Putting policy implications aside (I will get to that later), here’s what I would advise Mitt Romney to say about JP Morgan Chase’s trading loss of at least $2 billion from a failed hedging strategy:
Today’s news of huge losses on Wall Street highlights the failure of Obama-Dodd-Frank to fix the broken U.S. financial system and prevent a repeat of the financial crisis. As president, I will repeal this well-intended but poorly-executed law. But we must go further. In the past, I have expressed skepticism about the wisdom of breaking up, shrinking, or otherwise limiting the activities of America’s very largest financial institutions. But when a bank like JP Morgan that most experts think is America’s best run can suffer a loss like this, it’s clear changes must be made. It’s time for radical surgery.
With each passing year, the banking industry has become more concentrated and more interconnected. Half of the entire banking industry’s assets are now on the books of five institutions. Their combined assets presently equate to roughly 58 percent of the nation’s gross domestic product. The combined assets of the 10 largest depository institutions equate to 65 percent of the banking industry’s assets and 75 percent of our GDP. Under Obama-Dodd-Frank, the “too big to fail” problem has gotten worse. And we simply cannot afford another bailout or Great Recession caused by a second financial meltdown.
So, I have concluded there is only one fail-safe way to deal with too big to fail. I believe that too-big-to-fail banks are too-dangerous-to-permit. As Mervyn King, head of the Bank of England, once said, “If some banks are thought to be too big to fail, then … they are too big.” I favor an international accord that would break up these mega-institutions into more manageable size. And as president, I will order my Treasury to immediately begin negotiations to that end.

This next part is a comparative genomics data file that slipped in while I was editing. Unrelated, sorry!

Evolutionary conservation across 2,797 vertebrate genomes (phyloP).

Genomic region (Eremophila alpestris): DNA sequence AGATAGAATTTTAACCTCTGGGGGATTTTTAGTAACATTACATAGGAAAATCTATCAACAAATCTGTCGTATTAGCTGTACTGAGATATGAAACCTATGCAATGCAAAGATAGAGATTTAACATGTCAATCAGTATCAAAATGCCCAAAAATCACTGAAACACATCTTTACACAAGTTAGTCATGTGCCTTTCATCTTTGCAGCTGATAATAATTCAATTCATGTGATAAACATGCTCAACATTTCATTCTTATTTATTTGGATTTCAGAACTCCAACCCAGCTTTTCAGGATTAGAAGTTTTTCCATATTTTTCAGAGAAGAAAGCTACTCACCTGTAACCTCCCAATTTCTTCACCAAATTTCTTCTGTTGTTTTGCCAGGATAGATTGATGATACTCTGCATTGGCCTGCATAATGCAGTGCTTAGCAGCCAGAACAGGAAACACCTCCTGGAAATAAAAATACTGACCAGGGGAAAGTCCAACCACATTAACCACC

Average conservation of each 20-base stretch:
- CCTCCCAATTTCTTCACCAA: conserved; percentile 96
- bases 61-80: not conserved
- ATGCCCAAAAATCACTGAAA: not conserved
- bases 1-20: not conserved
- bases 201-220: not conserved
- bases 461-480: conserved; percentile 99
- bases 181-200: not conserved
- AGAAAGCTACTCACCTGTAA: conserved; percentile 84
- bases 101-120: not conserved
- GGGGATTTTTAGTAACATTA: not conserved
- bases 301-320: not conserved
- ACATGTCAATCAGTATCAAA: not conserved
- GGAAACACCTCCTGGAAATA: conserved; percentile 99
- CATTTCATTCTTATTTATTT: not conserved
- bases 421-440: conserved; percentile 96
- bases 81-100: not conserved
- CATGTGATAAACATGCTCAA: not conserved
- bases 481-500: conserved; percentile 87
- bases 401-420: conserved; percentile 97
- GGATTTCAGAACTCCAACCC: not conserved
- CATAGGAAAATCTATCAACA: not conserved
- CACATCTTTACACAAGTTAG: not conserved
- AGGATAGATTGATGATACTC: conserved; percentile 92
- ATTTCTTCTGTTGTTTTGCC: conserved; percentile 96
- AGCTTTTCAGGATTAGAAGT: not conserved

A Nixon-to-China moment. In one fell swoop, Romney would undercut the charge that he’s a creature of Wall Street and the financial superelite. And given how many hedge fund managers and other investment pros dislike the mega-banks, Romney probably wouldn’t even take a fundraising hit. At the same time, he would outflank Obama on the financial reform issue by portraying Obama-Dodd-Frank as a sop to the big banks that failed to fix the problem. Another example of Obamanomics being more about rhetoric than results.
But might Romney actually do this? Certainly there are plenty of conservative thinkers who favor such an action and could justify it on policy grounds.
Still, I doubt it. I am guessing that Romney simply thinks this would be a terrible idea. I wonder if he sees the issue the same way as Ed Conard, the former Bain Capital exec who just wrote a book, Unintended Consequences, that will be out next month. I got an early copy of the book, and here’s what Conard says about breaking up the big banks:
Busting up big banks will only reduce our economy’s competitiveness. A fragmented banking industry may have worked when the economy was highly regionalized, but today the world continues to progress to a more integrated whole, with or without us. … London has already overtaken New York as the world’s center of finance. To strengthen our leadership in the world, we need financial institutions that can successfully serve, lead, finance, and compete in this increasingly integrated and growing market. And these institutions will necessarily be too big and too integrated to fail.
I don’t for a second think a President Romney would let a bank go under if he thought it would shock the financial system, much less multiple banks as may have been the case in 2008. As Romney said in his book, No Apology: The Case for American Greatness: “Secretary [Hank] Paulson’s TARP prevented a systemic collapse of the national financial system.” But to avoid another bank bailout, Romney would do what, exactly? Maybe JP Morgan’s troubles will given him an idea …